Prior to the assets transfer to special purpose vehicle (SPV) Urusharta Jamaah Sdn Bhd, Lembaga Tabung Haji's (TH) exposure to the equities market was too high, according to its group managing director and chief executive officer Datuk Seri Zukri Samat.
"We are not fund managers, our role is basically to administer the Haj, so the focus of investment should change. I think the focus now will be more on fixed income, rather than equity," he told reporters at a media briefing on the institution's corporate turnaround plan here today.
Israel‘s largest shipping firm is opening up its blockchain to all of its clients of specific trades following a successful trial. Shipping firm Zim took the decision to roll out its blockchain for electronic bills of lading (eBLs) following a successful trial last year, TradeWinds reports. For those not in the shipping biz, which I think is most of us, an eBL is a manifesto of a ship’s cargo which is given to the master or captain of the vessel as part of the ship’s legal documentation. Reports claim that original bills of lading were transferred to the captain hours… This story continues at The Next Web
Building a better lie detector has long been a goal for scientists. Polygraph tests, which effectively measure people’s anxiety, aren’t particularly reliable.
And newer technologies, whether they’re based on artificial intelligence or more sophisticated measurements of bodily changes, have also drawn skepticism from experts.
Part of the trouble is that there’s no standard way to assess whether a particular lie detection technology actually works. Unlike crash tests for cars or computational benchmarks for microchips, there’s no set of tests that can be used on a potential lie detection machine to validate whether it can actually say who’s telling the truth.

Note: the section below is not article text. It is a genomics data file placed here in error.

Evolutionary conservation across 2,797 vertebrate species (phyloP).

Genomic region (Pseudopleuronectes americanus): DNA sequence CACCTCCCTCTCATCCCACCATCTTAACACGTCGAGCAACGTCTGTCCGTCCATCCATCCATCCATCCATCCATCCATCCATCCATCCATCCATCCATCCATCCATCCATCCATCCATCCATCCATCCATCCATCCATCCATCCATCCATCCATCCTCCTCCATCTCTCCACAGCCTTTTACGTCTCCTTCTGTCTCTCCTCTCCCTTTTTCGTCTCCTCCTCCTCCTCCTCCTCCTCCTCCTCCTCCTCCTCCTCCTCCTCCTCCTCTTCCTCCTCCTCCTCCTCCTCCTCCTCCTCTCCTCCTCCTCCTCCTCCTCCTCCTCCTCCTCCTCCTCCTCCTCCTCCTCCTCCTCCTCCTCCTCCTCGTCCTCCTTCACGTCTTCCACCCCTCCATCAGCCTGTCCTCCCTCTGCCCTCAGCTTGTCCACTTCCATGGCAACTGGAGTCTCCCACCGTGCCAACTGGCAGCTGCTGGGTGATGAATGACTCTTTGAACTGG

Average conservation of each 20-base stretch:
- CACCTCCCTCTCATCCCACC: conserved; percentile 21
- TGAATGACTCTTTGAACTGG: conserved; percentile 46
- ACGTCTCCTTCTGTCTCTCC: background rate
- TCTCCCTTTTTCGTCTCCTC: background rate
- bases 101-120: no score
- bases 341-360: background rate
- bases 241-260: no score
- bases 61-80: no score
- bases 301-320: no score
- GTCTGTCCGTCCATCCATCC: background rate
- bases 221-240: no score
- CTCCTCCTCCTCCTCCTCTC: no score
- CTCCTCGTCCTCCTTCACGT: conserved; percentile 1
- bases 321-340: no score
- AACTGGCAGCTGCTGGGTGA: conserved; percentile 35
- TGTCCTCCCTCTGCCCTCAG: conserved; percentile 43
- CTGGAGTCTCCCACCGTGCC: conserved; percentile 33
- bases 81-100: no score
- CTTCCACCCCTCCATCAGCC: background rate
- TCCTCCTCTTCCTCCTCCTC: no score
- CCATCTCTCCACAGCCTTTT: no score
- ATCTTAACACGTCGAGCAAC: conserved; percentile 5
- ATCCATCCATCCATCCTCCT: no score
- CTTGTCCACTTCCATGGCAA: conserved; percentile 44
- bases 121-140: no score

Now, the Intelligence Advanced Research Projects Agency, which funds research that could benefit the country’s spy agencies, is looking to change that with a $125,000 open challenge launched this month to find ways to test “credibility assessment” technology.
“Countless studies have tested a variety of credibility assessment techniques and have attempted to use them to rigorously determine when a source and/or a message is credible and, more specifically, when a person is lying or telling the truth,” according to the agency. “Despite the large and lengthy investment in such research, a rigorous set of valid methods that are useful in determining the credibility of a source or their information across different applications remains difficult to achieve.”
Teams or individuals interested in participating have until the end of March to submit their proposed test methodologies. A first set of winners will be announced in May, with finalists competing for top prizes of up to $40,000 in a second phase, with final rankings set to be unveiled in July.
The agency doesn’t have firm plans to use any tests developed in the competition, but a spokesperson tells Fast Company in an email that working solutions could “enable IARPA to explore a range of new solutions to credibility assessment.” IARPA would likely also make a working test procedure available to outside researchers.
The challenge is believed to be the first prize challenge focused on developing ways to test new technology, rather than developing the technology itself.